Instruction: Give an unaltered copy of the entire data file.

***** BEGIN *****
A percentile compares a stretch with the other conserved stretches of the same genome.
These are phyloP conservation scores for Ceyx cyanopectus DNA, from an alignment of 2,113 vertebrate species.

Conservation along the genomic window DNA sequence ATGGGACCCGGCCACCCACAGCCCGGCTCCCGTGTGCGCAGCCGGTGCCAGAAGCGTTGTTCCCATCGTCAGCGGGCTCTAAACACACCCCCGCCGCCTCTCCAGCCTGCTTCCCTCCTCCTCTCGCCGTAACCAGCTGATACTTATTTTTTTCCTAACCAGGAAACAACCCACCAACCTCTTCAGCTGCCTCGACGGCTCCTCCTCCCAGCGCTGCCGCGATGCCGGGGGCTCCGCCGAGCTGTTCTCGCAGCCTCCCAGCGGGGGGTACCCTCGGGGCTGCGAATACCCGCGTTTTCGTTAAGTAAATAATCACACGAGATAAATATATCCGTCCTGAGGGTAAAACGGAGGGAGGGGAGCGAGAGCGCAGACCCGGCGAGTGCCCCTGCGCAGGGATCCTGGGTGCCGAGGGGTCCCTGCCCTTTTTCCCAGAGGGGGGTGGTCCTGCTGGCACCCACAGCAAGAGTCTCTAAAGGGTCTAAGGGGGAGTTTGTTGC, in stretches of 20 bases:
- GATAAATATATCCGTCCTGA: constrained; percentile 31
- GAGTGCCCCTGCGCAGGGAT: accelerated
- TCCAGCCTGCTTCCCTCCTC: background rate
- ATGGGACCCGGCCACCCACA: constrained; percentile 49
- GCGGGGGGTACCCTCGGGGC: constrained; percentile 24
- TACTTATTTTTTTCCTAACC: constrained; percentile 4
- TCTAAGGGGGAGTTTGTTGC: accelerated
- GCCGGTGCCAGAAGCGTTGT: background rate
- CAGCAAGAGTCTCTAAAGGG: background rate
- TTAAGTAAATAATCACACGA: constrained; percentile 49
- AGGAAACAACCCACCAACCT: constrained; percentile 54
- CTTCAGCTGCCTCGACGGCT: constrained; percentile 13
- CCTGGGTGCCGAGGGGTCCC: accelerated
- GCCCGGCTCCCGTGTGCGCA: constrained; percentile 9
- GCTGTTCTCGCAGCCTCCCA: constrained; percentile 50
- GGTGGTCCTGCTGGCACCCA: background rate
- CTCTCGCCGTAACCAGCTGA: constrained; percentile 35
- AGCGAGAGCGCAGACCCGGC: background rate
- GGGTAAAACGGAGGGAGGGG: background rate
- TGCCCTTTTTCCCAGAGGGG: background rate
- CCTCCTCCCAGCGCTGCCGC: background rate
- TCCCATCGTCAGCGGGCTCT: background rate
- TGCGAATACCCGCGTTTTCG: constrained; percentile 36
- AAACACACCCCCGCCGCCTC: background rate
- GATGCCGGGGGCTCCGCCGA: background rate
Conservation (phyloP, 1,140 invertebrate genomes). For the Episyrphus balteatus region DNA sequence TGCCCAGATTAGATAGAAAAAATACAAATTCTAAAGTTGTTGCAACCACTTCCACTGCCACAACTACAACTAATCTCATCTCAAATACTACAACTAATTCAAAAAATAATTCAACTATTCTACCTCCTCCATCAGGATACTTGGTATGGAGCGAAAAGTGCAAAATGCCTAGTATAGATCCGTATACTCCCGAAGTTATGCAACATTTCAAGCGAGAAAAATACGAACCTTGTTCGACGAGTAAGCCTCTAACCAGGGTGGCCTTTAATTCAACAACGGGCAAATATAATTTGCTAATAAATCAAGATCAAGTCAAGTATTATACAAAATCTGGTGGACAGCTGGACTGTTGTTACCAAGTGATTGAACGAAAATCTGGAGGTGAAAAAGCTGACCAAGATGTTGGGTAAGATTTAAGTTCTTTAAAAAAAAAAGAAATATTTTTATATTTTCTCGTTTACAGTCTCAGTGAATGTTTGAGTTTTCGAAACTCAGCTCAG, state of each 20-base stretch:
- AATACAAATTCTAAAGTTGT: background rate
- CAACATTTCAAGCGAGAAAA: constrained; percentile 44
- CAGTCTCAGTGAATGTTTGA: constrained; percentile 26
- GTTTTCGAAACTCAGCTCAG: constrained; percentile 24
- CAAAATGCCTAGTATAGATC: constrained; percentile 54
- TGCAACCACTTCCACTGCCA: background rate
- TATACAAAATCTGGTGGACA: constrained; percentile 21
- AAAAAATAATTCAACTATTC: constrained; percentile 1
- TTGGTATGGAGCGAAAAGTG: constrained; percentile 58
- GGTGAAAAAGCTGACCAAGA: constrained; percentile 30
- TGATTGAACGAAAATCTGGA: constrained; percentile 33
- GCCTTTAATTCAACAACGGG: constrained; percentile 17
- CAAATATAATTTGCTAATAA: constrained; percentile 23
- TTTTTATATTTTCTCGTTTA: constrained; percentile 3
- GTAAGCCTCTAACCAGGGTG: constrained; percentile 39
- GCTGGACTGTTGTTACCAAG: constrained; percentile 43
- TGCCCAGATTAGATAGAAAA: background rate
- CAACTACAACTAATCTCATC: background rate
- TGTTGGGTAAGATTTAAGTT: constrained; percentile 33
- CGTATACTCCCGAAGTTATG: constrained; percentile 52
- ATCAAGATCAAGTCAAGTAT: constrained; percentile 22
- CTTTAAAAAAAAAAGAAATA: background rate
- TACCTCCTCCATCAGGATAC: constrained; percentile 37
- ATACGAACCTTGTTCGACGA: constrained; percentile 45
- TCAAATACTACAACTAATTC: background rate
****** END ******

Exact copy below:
A percentile compares a stretch with the other conserved stretches of the same genome.
These are phyloP conservation scores for Ceyx cyanopectus DNA, from an alignment of 2,113 vertebrate species.

Conservation along the genomic window DNA sequence ATGGGACCCGGCCACCCACAGCCCGGCTCCCGTGTGCGCAGCCGGTGCCAGAAGCGTTGTTCCCATCGTCAGCGGGCTCTAAACACACCCCCGCCGCCTCTCCAGCCTGCTTCCCTCCTCCTCTCGCCGTAACCAGCTGATACTTATTTTTTTCCTAACCAGGAAACAACCCACCAACCTCTTCAGCTGCCTCGACGGCTCCTCCTCCCAGCGCTGCCGCGATGCCGGGGGCTCCGCCGAGCTGTTCTCGCAGCCTCCCAGCGGGGGGTACCCTCGGGGCTGCGAATACCCGCGTTTTCGTTAAGTAAATAATCACACGAGATAAATATATCCGTCCTGAGGGTAAAACGGAGGGAGGGGAGCGAGAGCGCAGACCCGGCGAGTGCCCCTGCGCAGGGATCCTGGGTGCCGAGGGGTCCCTGCCCTTTTTCCCAGAGGGGGGTGGTCCTGCTGGCACCCACAGCAAGAGTCTCTAAAGGGTCTAAGGGGGAGTTTGTTGC, in stretches of 20 bases:
- GATAAATATATCCGTCCTGA: constrained; percentile 31
- GAGTGCCCCTGCGCAGGGAT: accelerated
- TCCAGCCTGCTTCCCTCCTC: background rate
- ATGGGACCCGGCCACCCACA: constrained; percentile 49
- GCGGGGGGTACCCTCGGGGC: constrained; percentile 24
- TACTTATTTTTTTCCTAACC: constrained; percentile 4
- TCTAAGGGGGAGTTTGTTGC: accelerated
- GCCGGTGCCAGAAGCGTTGT: background rate
- CAGCAAGAGTCTCTAAAGGG: background rate
- TTAAGTAAATAATCACACGA: constrained; percentile 49
- AGGAAACAACCCACCAACCT: constrained; percentile 54
- CTTCAGCTGCCTCGACGGCT: constrained; percentile 13
- CCTGGGTGCCGAGGGGTCCC: accelerated
- GCCCGGCTCCCGTGTGCGCA: constrained; percentile 9
- GCTGTTCTCGCAGCCTCCCA: constrained; percentile 50
- GGTGGTCCTGCTGGCACCCA: background rate
- CTCTCGCCGTAACCAGCTGA: constrained; percentile 35
- AGCGAGAGCGCAGACCCGGC: background rate
- GGGTAAAACGGAGGGAGGGG: background rate
- TGCCCTTTTTCCCAGAGGGG: background rate
- CCTCCTCCCAGCGCTGCCGC: background rate
- TCCCATCGTCAGCGGGCTCT: background rate
- TGCGAATACCCGCGTTTTCG: constrained; percentile 36
- AAACACACCCCCGCCGCCTC: background rate
- GATGCCGGGGGCTCCGCCGA: background rate
Conservation (phyloP, 1,140 invertebrate genomes). For the Episyrphus balteatus region DNA sequence TGCCCAGATTAGATAGAAAAAATACAAATTCTAAAGTTGTTGCAACCACTTCCACTGCCACAACTACAACTAATCTCATCTCAAATACTACAACTAATTCAAAAAATAATTCAACTATTCTACCTCCTCCATCAGGATACTTGGTATGGAGCGAAAAGTGCAAAATGCCTAGTATAGATCCGTATACTCCCGAAGTTATGCAACATTTCAAGCGAGAAAAATACGAACCTTGTTCGACGAGTAAGCCTCTAACCAGGGTGGCCTTTAATTCAACAACGGGCAAATATAATTTGCTAATAAATCAAGATCAAGTCAAGTATTATACAAAATCTGGTGGACAGCTGGACTGTTGTTACCAAGTGATTGAACGAAAATCTGGAGGTGAAAAAGCTGACCAAGATGTTGGGTAAGATTTAAGTTCTTTAAAAAAAAAAGAAATATTTTTATATTTTCTCGTTTACAGTCTCAGTGAATGTTTGAGTTTTCGAAACTCAGCTCAG, state of each 20-base stretch:
- AATACAAATTCTAAAGTTGT: background rate
- CAACATTTCAAGCGAGAAAA: constrained; percentile 44
- CAGTCTCAGTGAATGTTTGA: constrained; percentile 26
- GTTTTCGAAACTCAGCTCAG: constrained; percentile 24
- CAAAATGCCTAGTATAGATC: constrained; percentile 54
- TGCAACCACTTCCACTGCCA: background rate
- TATACAAAATCTGGTGGACA: constrained; percentile 21
- AAAAAATAATTCAACTATTC: constrained; percentile 1
- TTGGTATGGAGCGAAAAGTG: constrained; percentile 58
- GGTGAAAAAGCTGACCAAGA: constrained; percentile 30
- TGATTGAACGAAAATCTGGA: constrained; percentile 33
- GCCTTTAATTCAACAACGGG: constrained; percentile 17
- CAAATATAATTTGCTAATAA: constrained; percentile 23
- TTTTTATATTTTCTCGTTTA: constrained; percentile 3
- GTAAGCCTCTAACCAGGGTG: constrained; percentile 39
- GCTGGACTGTTGTTACCAAG: constrained; percentile 43
- TGCCCAGATTAGATAGAAAA: background rate
- CAACTACAACTAATCTCATC: background rate
- TGTTGGGTAAGATTTAAGTT: constrained; percentile 33
- CGTATACTCCCGAAGTTATG: constrained; percentile 52
- ATCAAGATCAAGTCAAGTAT: constrained; percentile 22
- CTTTAAAAAAAAAAGAAATA: background rate
- TACCTCCTCCATCAGGATAC: constrained; percentile 37
- ATACGAACCTTGTTCGACGA: constrained; percentile 45
- TCAAATACTACAACTAATTC: background rate